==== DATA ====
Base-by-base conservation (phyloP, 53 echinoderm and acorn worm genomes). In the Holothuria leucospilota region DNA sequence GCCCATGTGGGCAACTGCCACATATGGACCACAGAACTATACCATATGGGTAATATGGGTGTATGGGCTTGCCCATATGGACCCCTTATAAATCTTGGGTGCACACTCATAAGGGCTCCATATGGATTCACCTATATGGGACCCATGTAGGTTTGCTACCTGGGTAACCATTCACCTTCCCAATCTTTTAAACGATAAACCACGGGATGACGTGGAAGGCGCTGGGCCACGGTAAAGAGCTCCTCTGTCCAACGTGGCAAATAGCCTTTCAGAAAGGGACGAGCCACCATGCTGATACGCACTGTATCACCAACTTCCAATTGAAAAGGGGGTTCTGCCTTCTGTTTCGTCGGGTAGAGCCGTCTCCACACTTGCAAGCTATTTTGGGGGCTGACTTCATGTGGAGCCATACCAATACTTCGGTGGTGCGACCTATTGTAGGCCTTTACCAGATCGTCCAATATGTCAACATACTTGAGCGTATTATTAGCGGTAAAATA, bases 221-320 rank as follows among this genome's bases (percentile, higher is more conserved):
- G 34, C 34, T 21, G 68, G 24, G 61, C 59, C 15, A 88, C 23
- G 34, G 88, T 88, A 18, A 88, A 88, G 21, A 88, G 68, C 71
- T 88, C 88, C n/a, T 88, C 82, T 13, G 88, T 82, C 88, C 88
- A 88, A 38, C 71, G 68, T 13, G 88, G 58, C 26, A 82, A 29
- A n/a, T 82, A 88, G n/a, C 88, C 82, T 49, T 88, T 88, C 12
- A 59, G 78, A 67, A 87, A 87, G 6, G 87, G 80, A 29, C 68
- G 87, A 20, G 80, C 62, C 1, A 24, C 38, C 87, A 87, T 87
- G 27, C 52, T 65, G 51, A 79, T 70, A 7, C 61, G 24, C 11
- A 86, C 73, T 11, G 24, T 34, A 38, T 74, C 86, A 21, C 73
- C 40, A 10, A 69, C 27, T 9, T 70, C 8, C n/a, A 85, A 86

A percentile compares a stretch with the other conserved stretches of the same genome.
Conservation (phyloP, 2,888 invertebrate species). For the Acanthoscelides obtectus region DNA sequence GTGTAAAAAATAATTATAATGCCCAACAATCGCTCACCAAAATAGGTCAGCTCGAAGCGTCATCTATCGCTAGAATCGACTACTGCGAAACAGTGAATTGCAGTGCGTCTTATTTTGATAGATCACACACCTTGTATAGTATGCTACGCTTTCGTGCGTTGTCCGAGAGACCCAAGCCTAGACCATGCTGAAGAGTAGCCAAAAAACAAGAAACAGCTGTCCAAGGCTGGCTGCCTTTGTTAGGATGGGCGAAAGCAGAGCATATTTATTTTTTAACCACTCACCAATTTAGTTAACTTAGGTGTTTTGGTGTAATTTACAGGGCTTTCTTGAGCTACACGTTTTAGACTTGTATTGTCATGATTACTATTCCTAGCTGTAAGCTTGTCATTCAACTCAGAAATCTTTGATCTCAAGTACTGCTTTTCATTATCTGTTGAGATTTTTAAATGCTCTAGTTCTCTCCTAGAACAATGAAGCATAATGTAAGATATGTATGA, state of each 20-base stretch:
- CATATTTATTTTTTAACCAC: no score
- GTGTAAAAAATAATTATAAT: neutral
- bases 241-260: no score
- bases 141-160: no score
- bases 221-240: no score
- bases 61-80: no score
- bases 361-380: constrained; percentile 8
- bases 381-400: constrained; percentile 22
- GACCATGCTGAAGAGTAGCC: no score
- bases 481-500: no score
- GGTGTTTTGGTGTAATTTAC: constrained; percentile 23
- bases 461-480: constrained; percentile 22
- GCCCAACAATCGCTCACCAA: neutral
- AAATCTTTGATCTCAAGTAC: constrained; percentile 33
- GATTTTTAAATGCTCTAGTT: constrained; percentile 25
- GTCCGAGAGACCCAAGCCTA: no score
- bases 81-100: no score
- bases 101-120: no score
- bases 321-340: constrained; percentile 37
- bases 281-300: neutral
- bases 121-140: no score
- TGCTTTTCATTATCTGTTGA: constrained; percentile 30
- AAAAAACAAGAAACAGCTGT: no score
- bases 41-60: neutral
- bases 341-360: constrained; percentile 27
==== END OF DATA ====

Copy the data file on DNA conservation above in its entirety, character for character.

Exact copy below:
Base-by-base conservation (phyloP, 53 echinoderm and acorn worm genomes). In the Holothuria leucospilota region DNA sequence GCCCATGTGGGCAACTGCCACATATGGACCACAGAACTATACCATATGGGTAATATGGGTGTATGGGCTTGCCCATATGGACCCCTTATAAATCTTGGGTGCACACTCATAAGGGCTCCATATGGATTCACCTATATGGGACCCATGTAGGTTTGCTACCTGGGTAACCATTCACCTTCCCAATCTTTTAAACGATAAACCACGGGATGACGTGGAAGGCGCTGGGCCACGGTAAAGAGCTCCTCTGTCCAACGTGGCAAATAGCCTTTCAGAAAGGGACGAGCCACCATGCTGATACGCACTGTATCACCAACTTCCAATTGAAAAGGGGGTTCTGCCTTCTGTTTCGTCGGGTAGAGCCGTCTCCACACTTGCAAGCTATTTTGGGGGCTGACTTCATGTGGAGCCATACCAATACTTCGGTGGTGCGACCTATTGTAGGCCTTTACCAGATCGTCCAATATGTCAACATACTTGAGCGTATTATTAGCGGTAAAATA, bases 221-320 rank as follows among this genome's bases (percentile, higher is more conserved):
- G 34, C 34, T 21, G 68, G 24, G 61, C 59, C 15, A 88, C 23
- G 34, G 88, T 88, A 18, A 88, A 88, G 21, A 88, G 68, C 71
- T 88, C 88, C n/a, T 88, C 82, T 13, G 88, T 82, C 88, C 88
- A 88, A 38, C 71, G 68, T 13, G 88, G 58, C 26, A 82, A 29
- A n/a, T 82, A 88, G n/a, C 88, C 82, T 49, T 88, T 88, C 12
- A 59, G 78, A 67, A 87, A 87, G 6, G 87, G 80, A 29, C 68
- G 87, A 20, G 80, C 62, C 1, A 24, C 38, C 87, A 87, T 87
- G 27, C 52, T 65, G 51, A 79, T 70, A 7, C 61, G 24, C 11
- A 86, C 73, T 11, G 24, T 34, A 38, T 74, C 86, A 21, C 73
- C 40, A 10, A 69, C 27, T 9, T 70, C 8, C n/a, A 85, A 86

A percentile compares a stretch with the other conserved stretches of the same genome.
Conservation (phyloP, 2,888 invertebrate species). For the Acanthoscelides obtectus region DNA sequence GTGTAAAAAATAATTATAATGCCCAACAATCGCTCACCAAAATAGGTCAGCTCGAAGCGTCATCTATCGCTAGAATCGACTACTGCGAAACAGTGAATTGCAGTGCGTCTTATTTTGATAGATCACACACCTTGTATAGTATGCTACGCTTTCGTGCGTTGTCCGAGAGACCCAAGCCTAGACCATGCTGAAGAGTAGCCAAAAAACAAGAAACAGCTGTCCAAGGCTGGCTGCCTTTGTTAGGATGGGCGAAAGCAGAGCATATTTATTTTTTAACCACTCACCAATTTAGTTAACTTAGGTGTTTTGGTGTAATTTACAGGGCTTTCTTGAGCTACACGTTTTAGACTTGTATTGTCATGATTACTATTCCTAGCTGTAAGCTTGTCATTCAACTCAGAAATCTTTGATCTCAAGTACTGCTTTTCATTATCTGTTGAGATTTTTAAATGCTCTAGTTCTCTCCTAGAACAATGAAGCATAATGTAAGATATGTATGA, state of each 20-base stretch:
- CATATTTATTTTTTAACCAC: no score
- GTGTAAAAAATAATTATAAT: neutral
- bases 241-260: no score
- bases 141-160: no score
- bases 221-240: no score
- bases 61-80: no score
- bases 361-380: constrained; percentile 8
- bases 381-400: constrained; percentile 22
- GACCATGCTGAAGAGTAGCC: no score
- bases 481-500: no score
- GGTGTTTTGGTGTAATTTAC: constrained; percentile 23
- bases 461-480: constrained; percentile 22
- GCCCAACAATCGCTCACCAA: neutral
- AAATCTTTGATCTCAAGTAC: constrained; percentile 33
- GATTTTTAAATGCTCTAGTT: constrained; percentile 25
- GTCCGAGAGACCCAAGCCTA: no score
- bases 81-100: no score
- bases 101-120: no score
- bases 321-340: constrained; percentile 37
- bases 281-300: neutral
- bases 121-140: no score
- TGCTTTTCATTATCTGTTGA: constrained; percentile 30
- AAAAAACAAGAAACAGCTGT: no score
- bases 41-60: neutral
- bases 341-360: constrained; percentile 27